Ananias Azarias Misaeel... ke Danieel?

This is regarding the second-to-last verse of the Third Hoos.
In Coptic, on here (and on the commonly used presentation I know of) the verse is:
`Cmou `e`P[oic / `Ananiac `Azariac Micayl ke Daniyl / hwc `erof `arihou`o [acf / sa ni`eneh
In many recordings and lesson videos for both the long and short version of this verse, often Daniel is excluded.
The recordings from the sources other than Ibrahim Ayad under `Cmou `e`P[oic all exclude Daniel in the long hymn.
a) Should Daniel be said in the long hymn
b) Should the Arabic and translation language (namely English) forms of the verse include Daniel
b.2) Should the short Coptic have his name said?

}sep`hmot `n;wten tyrou


  • Ekhrestos anesty
    No, Daniel should not be added. This is a passage from the Bible in its entirety and does not include Daniel. We do not add or detract from the words of the Bible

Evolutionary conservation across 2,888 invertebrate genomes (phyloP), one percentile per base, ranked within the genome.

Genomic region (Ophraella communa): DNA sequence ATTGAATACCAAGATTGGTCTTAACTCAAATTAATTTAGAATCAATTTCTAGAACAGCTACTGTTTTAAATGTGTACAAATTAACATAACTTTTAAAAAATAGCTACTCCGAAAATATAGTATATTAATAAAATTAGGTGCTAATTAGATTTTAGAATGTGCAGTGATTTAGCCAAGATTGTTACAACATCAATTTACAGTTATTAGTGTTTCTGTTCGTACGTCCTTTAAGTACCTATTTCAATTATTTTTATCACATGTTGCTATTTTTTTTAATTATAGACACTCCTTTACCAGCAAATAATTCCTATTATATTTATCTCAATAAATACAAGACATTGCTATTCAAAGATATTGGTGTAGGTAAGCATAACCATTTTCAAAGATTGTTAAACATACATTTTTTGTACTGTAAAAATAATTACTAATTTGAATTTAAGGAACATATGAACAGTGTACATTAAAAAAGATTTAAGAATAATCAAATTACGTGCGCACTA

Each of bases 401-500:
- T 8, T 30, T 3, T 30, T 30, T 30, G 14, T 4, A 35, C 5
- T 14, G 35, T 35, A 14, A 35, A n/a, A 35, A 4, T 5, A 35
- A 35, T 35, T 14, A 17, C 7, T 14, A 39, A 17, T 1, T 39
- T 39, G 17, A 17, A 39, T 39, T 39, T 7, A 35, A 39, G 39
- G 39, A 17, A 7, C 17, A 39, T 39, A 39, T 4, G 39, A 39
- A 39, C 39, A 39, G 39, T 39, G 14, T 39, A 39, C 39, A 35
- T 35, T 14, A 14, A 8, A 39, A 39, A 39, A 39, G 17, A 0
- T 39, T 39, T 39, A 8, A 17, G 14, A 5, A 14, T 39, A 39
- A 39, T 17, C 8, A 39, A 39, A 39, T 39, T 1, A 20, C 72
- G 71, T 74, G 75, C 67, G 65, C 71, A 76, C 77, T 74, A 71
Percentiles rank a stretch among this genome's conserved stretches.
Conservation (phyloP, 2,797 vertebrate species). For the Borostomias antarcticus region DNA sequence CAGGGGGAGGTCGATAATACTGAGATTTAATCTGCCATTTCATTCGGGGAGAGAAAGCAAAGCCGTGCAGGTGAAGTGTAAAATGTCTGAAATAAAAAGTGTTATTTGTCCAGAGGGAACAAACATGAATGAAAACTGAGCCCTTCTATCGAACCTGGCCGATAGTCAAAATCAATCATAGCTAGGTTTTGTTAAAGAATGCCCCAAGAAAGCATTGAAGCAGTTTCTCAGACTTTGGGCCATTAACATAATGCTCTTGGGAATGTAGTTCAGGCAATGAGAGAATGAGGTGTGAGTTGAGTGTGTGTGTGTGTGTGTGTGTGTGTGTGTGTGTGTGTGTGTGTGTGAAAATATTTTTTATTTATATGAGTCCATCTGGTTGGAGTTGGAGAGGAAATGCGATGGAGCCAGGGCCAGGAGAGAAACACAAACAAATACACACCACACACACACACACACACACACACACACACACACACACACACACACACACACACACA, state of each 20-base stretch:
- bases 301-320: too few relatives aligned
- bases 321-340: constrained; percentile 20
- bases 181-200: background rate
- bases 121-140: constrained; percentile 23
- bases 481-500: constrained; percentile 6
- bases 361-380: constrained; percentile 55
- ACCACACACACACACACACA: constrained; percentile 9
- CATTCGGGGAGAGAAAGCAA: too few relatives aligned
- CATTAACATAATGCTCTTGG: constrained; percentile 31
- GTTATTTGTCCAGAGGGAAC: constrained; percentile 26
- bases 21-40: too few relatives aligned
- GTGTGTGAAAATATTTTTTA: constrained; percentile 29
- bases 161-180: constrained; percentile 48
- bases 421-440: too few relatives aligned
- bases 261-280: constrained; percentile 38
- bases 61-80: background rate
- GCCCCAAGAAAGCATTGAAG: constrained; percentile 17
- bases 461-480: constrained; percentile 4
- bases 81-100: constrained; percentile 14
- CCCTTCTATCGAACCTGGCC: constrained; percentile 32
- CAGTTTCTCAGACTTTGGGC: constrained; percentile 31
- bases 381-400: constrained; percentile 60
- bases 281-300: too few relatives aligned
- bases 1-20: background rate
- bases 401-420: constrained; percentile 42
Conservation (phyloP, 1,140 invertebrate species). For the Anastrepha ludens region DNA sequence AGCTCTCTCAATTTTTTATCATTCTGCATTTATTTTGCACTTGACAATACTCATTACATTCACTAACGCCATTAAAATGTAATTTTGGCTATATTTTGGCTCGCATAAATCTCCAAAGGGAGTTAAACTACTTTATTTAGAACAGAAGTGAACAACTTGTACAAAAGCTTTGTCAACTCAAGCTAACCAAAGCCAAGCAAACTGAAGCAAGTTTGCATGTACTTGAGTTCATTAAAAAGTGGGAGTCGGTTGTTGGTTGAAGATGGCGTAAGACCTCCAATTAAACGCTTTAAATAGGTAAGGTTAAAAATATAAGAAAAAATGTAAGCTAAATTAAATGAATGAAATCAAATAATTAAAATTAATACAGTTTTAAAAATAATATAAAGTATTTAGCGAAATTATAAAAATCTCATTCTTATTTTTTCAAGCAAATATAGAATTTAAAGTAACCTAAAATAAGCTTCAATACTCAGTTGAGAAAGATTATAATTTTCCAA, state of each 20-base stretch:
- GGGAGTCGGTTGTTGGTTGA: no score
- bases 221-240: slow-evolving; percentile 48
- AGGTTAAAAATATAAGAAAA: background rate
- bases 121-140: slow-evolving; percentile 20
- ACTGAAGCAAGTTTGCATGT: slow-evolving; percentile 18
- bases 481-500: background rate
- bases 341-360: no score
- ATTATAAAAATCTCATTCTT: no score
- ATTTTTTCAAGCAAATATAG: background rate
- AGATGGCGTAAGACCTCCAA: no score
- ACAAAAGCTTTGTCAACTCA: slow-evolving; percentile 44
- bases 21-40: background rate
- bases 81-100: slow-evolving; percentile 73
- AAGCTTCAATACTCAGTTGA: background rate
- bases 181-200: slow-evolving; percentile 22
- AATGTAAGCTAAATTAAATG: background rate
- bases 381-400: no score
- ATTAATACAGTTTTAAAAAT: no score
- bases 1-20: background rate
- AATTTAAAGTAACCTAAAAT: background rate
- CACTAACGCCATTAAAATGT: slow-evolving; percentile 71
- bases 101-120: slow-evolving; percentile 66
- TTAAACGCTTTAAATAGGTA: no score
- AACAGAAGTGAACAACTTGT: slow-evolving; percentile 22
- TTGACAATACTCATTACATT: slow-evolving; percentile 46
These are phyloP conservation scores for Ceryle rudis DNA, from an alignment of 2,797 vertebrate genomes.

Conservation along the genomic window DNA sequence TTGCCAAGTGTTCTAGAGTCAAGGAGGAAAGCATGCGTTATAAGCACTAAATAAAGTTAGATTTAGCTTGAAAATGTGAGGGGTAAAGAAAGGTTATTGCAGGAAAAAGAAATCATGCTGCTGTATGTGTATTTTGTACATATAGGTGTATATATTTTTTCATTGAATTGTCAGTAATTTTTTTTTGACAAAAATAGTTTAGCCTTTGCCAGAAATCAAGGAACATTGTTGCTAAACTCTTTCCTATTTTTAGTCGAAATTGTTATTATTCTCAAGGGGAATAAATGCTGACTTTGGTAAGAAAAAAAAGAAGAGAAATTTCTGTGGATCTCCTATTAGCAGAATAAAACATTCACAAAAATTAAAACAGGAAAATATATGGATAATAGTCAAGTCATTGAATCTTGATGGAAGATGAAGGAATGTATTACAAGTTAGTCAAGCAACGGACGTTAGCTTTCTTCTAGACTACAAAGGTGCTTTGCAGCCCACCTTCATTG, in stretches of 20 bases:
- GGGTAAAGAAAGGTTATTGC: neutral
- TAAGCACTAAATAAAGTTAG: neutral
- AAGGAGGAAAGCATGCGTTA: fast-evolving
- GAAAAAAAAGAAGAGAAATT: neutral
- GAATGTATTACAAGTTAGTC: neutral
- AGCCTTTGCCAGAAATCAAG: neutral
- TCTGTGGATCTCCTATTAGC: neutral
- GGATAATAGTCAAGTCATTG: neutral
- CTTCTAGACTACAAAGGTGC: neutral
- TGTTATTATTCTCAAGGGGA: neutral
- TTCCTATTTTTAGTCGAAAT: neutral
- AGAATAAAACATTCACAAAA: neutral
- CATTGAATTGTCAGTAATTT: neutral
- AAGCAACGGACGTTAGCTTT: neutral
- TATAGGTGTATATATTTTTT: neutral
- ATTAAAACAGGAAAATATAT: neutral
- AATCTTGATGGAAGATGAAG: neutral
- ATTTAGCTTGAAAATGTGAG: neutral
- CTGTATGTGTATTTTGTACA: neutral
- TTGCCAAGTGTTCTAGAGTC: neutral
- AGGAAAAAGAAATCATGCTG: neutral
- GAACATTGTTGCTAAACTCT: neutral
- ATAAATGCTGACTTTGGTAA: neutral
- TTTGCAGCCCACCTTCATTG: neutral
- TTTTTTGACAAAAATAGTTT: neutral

Oujai khan ebshois
  • edited April 2017
    Just to add on to what Ophadece said. In the book of Daniel, in the Orthodox/Catholic bible this verse is part of the prayer of Azariah which is in chapter 3. This particular verse is verse 88:
    “Bless the Lord, Hananiah, Azariah, and Mishael;
    sing praise to him and highly exalt him forever.
    For he has rescued us from Hades and saved us from the power[a] of death,
    and delivered us from the midst of the burning fiery furnace;
    from the midst of the fire he has delivered us."
  • edited April 2017
    I just want to add a point that aside from whether "Daniel" should be included in the hymn or not it is not valid to say he shouldn't as we do not add or subtract from the bible. Hymns based on biblical texts are very common throughout all Christian churches and it is often the case that additional words are added. This does not mean we are being untrue to the bible as we are not quoting the bible verbatim we are praising with a hymn.

    I will give you another example which many from Alexandria and Cairo will know of. In the Holy Week hymn :wk te ]jom the second verse from the eve of Friday says afswpi nyi eucwtyri`a efouab. Now the Coptic bible does not include the word